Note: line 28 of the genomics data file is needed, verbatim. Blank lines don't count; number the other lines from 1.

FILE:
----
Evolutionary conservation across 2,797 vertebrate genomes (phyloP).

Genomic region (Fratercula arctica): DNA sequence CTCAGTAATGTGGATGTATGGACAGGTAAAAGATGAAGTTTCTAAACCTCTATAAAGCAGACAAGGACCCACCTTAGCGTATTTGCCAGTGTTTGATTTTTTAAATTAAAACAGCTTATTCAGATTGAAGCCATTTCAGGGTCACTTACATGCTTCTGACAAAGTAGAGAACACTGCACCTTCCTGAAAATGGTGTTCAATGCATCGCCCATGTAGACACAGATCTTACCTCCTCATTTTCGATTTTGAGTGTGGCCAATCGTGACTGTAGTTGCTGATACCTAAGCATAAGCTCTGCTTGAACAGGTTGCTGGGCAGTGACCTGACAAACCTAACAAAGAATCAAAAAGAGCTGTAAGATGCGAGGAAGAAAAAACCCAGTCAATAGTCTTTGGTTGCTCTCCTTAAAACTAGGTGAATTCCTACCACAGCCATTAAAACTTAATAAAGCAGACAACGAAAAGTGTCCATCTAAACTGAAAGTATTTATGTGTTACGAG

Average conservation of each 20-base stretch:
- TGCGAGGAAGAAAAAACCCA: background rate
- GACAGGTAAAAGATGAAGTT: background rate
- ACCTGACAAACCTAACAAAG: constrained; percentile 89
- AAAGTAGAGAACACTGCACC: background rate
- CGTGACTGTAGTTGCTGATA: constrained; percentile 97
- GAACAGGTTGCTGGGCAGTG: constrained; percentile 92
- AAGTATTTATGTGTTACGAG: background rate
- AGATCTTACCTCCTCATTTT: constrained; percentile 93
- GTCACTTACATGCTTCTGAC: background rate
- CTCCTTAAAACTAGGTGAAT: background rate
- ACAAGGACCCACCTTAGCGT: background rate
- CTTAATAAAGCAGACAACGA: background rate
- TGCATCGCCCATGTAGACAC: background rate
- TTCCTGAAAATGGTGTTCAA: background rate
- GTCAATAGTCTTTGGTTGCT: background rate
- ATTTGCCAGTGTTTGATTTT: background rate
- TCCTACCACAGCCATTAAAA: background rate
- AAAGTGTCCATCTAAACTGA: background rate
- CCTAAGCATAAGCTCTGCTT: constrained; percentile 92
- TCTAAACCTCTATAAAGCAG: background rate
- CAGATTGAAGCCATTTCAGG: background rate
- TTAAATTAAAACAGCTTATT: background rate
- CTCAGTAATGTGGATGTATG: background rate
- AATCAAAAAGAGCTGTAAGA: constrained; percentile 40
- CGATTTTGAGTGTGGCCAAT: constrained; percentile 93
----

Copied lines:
- CGATTTTGAGTGTGGCCAAT: constrained; percentile 93